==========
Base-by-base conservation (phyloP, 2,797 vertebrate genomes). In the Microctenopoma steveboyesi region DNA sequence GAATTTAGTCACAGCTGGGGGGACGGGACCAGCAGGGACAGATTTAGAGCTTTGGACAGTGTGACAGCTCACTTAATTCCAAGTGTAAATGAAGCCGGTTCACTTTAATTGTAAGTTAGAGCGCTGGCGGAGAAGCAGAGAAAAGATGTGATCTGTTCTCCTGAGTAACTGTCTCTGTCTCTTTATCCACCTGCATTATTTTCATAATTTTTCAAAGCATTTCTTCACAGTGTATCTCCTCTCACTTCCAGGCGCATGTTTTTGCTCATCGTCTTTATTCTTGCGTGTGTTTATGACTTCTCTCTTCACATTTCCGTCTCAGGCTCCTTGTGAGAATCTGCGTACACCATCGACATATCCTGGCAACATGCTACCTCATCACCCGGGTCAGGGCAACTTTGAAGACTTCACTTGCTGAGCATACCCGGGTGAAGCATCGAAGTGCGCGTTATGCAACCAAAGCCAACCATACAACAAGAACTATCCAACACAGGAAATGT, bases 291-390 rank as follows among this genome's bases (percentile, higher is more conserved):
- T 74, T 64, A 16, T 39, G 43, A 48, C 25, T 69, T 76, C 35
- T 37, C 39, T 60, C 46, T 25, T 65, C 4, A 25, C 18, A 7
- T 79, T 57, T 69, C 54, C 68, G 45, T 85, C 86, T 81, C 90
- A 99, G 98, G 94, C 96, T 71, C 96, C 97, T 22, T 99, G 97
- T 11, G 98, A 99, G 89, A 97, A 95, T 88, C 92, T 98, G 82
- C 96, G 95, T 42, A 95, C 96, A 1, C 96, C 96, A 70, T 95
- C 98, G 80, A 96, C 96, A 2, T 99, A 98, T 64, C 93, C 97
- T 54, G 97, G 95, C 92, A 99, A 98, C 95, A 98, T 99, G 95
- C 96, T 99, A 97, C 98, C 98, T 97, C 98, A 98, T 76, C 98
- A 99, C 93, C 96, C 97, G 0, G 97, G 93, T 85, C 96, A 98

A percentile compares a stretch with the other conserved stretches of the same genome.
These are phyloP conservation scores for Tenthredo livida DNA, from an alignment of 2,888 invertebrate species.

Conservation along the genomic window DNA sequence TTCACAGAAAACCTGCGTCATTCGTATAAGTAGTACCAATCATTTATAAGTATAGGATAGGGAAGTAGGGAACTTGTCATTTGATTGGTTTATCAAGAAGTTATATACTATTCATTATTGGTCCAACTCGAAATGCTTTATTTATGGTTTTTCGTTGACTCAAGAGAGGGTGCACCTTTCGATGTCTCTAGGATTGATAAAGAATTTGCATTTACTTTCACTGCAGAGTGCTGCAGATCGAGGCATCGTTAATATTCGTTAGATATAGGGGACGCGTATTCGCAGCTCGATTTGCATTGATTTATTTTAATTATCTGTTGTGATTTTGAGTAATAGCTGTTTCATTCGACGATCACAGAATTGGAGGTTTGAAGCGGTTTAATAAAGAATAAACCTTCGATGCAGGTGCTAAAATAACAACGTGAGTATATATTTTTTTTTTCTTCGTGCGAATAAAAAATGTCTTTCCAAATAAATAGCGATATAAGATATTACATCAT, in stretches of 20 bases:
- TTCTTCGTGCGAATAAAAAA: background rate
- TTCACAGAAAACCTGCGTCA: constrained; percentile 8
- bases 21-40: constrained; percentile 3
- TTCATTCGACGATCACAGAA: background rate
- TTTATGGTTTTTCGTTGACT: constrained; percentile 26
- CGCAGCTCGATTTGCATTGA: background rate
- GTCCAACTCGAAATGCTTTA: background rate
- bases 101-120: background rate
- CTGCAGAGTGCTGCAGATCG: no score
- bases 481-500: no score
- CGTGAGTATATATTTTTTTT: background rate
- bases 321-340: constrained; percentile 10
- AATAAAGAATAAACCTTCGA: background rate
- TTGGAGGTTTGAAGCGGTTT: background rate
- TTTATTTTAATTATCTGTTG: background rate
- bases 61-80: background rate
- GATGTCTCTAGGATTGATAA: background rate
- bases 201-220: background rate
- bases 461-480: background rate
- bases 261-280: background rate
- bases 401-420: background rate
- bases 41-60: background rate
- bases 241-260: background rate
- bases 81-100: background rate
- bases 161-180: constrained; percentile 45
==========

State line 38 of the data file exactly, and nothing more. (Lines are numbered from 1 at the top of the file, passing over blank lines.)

- bases 81-100: background rate